From fairest creatures we desire increase,
That thereby beauty’s rose might never die,
But as the riper should by time decease,
His tender heir might bear his memory:
But thou, contracted to thine own bright eyes,
Feed’st thy light’s flame with self-substantial fuel,
Making a famine where abundance lies,
Thyself thy foe, to thy sweet self too cruel.
Thou that art now the world’s fresh ornament
And only herald to the gaudy spring,
Within thine own bud buriest thy content
And, tender churl, makest waste in niggarding.
Pity the world, or else this glutton be,
To eat the world’s due, by the grave and thee.
The first seventeen sonnets are addressed to the poet’s breathtaking friend, whose identity is unknown, assuming he existed at all. The poet’s focus in these sonnets is to persuade his friend to start a family, so that his beauty can live on through his children. Note the similarities between Sonnet 1 and Romeo and Juliet (1.1.201-206).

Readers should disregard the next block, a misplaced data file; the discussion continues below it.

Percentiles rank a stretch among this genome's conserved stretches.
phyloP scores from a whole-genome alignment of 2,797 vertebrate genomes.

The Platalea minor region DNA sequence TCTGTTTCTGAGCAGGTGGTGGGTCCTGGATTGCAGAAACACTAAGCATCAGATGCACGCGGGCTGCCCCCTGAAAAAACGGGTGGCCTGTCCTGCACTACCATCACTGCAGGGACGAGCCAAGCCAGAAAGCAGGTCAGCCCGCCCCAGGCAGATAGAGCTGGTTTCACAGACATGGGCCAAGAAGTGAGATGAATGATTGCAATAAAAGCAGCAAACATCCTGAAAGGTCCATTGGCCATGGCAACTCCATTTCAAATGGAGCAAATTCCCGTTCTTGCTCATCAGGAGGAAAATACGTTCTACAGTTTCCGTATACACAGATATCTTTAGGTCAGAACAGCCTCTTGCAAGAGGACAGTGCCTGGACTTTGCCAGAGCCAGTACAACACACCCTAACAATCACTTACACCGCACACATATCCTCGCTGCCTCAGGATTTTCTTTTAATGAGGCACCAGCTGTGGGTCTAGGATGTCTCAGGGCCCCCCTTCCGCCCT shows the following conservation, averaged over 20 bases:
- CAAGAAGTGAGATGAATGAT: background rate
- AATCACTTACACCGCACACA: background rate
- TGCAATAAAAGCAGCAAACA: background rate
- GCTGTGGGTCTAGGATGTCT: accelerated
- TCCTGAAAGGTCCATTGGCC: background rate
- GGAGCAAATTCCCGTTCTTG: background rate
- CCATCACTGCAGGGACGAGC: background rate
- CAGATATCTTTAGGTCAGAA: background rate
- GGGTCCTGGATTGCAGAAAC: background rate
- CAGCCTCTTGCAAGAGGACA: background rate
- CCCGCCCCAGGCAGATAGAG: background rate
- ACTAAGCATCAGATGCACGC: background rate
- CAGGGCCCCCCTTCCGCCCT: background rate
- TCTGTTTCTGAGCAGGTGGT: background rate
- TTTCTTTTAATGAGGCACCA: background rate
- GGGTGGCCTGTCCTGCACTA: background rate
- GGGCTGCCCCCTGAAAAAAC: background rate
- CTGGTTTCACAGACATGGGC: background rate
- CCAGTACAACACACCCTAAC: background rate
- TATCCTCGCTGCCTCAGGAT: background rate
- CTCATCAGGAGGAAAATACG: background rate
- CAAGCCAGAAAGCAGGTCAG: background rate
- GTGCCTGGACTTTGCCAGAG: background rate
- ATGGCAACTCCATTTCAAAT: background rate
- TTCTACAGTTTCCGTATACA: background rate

From fairest creatures (1): From all beautiful creatures.
we desire increase (1): we want offspring.
riper (3): more ripe.
contracted to (5): bound only to.
Feed’st thy light’s…fuel (6): Feed your eyes (light’s flame) with only the sight of yourself – i.e., you are self-consumed.
only (10): chief.
gaudy (10): showy (not used in the modern pejorative sense); from Middle English gaude, a yellowish green color or pigment.
niggarding (12): hoarding.
the world’s due (14): what you owe to the world, i.e. the perpetuation of your beauty. The grave, which will already consume the young man’s body, will also eat any chance of his beauty living on, if the young man helps the grave by himself being gluttonous (in his refusal to have children). Steevens conjectures that the line should read “‘To eat the world’s due, be thy grave and thee;’ i.e. be at once thyself, and thy grave” (Alden, p. 19)